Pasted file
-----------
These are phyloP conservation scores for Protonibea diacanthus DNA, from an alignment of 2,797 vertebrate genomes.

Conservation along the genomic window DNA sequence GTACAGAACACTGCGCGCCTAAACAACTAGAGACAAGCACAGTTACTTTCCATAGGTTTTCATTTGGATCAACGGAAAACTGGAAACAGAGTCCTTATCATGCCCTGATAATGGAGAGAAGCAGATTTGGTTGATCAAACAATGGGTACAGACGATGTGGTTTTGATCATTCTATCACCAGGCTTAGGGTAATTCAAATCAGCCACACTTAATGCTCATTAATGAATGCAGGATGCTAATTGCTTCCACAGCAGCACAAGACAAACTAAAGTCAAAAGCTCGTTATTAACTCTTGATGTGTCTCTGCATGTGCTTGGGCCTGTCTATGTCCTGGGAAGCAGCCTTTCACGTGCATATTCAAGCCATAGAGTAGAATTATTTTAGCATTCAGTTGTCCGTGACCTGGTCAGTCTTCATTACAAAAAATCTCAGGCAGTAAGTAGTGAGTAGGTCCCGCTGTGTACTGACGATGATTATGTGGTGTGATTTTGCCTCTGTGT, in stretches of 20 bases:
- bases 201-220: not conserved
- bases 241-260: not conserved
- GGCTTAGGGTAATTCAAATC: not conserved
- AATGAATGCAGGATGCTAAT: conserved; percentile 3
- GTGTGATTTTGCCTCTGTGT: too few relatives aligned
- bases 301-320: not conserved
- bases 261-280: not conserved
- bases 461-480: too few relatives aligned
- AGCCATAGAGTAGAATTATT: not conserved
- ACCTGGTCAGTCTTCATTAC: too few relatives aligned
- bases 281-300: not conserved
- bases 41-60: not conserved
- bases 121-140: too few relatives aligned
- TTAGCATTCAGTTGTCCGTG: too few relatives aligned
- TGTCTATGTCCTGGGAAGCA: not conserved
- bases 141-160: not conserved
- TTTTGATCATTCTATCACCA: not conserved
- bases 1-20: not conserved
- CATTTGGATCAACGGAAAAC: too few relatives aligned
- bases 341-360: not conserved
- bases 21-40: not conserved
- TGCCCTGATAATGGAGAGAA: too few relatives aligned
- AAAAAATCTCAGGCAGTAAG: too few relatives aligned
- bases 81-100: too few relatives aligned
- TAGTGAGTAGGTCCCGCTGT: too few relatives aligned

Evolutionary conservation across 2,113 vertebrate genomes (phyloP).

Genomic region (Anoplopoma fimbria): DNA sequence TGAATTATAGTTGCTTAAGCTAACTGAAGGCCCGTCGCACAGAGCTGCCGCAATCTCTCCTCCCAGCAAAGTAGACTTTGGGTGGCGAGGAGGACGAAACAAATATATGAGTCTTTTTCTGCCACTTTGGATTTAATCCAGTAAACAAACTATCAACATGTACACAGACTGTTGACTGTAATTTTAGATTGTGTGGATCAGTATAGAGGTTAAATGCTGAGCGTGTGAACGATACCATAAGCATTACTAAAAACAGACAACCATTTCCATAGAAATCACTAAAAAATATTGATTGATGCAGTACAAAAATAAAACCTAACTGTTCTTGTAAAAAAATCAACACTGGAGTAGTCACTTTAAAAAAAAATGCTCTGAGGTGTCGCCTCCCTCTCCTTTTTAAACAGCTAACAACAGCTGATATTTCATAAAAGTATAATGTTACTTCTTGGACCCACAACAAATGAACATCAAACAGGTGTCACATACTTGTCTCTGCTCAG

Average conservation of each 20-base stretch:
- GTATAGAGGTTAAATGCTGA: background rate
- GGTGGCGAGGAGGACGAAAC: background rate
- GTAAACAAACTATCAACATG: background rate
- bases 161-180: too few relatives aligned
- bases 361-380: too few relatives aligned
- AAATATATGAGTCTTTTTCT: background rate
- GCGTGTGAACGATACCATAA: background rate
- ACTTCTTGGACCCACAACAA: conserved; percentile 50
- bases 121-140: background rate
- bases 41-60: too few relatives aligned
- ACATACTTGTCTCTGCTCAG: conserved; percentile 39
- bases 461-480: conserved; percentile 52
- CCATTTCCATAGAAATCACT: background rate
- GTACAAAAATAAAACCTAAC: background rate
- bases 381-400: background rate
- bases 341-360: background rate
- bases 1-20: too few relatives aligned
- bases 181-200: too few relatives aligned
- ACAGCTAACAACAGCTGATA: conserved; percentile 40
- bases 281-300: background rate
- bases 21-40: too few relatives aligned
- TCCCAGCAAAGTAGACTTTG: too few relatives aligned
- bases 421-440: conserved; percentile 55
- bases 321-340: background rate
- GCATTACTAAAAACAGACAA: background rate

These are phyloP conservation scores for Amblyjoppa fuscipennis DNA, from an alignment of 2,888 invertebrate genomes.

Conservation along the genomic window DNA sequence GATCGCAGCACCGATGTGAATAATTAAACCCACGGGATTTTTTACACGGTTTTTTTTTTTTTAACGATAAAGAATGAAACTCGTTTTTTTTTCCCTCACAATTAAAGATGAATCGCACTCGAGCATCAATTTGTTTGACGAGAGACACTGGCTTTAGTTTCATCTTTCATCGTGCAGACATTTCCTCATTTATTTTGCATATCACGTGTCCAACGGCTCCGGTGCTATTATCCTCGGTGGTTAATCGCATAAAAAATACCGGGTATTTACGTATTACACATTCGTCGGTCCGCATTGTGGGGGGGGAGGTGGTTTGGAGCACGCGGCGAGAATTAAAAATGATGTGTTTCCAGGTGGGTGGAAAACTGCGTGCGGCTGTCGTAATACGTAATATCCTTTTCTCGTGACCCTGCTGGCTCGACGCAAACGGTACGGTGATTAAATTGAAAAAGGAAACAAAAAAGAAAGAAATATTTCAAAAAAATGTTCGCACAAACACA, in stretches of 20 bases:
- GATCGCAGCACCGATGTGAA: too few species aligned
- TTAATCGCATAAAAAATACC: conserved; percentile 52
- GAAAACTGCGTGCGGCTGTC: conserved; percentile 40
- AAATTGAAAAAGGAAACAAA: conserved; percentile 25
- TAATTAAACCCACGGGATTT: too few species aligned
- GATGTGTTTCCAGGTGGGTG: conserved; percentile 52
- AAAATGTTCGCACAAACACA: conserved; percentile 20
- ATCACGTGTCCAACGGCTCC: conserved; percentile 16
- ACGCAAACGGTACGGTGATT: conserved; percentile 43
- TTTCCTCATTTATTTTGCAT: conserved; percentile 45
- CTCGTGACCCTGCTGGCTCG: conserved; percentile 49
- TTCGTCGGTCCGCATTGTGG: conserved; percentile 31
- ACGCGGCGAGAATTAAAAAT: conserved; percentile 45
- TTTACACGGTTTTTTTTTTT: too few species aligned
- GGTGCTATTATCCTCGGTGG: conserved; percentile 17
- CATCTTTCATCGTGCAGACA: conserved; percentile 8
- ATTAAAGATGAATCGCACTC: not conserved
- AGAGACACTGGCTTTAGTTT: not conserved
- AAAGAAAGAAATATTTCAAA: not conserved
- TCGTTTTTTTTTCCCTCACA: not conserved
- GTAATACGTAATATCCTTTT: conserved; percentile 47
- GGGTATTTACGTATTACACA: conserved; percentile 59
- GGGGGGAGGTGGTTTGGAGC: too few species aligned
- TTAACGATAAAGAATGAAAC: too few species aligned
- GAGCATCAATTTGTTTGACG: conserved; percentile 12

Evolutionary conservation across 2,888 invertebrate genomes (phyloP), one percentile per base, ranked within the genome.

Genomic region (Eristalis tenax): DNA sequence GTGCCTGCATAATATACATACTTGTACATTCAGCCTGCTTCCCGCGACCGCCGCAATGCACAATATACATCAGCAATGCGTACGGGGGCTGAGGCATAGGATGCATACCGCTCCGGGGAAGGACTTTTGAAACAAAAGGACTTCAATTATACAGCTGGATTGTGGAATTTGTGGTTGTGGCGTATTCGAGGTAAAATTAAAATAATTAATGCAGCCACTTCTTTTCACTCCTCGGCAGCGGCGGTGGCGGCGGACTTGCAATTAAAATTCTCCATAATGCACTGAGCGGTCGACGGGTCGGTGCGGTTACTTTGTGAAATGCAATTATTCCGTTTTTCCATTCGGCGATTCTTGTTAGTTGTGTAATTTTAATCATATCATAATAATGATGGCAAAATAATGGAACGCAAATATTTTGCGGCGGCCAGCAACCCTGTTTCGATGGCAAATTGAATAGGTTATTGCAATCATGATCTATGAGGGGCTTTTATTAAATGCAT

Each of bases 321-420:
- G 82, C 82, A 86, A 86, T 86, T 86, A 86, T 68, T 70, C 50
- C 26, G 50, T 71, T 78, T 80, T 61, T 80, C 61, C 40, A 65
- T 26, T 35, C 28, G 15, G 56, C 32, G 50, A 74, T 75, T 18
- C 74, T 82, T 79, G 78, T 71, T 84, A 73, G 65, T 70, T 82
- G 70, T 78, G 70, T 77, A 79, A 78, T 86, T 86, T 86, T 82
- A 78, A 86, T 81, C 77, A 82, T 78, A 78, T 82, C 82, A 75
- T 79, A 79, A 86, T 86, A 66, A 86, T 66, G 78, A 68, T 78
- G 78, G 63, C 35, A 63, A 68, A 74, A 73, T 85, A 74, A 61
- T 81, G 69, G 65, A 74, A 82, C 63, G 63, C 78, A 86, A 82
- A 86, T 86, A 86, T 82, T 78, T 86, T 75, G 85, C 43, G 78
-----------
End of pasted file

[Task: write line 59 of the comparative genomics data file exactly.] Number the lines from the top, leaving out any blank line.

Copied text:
- TTAATCGCATAAAAAATACC: conserved; percentile 52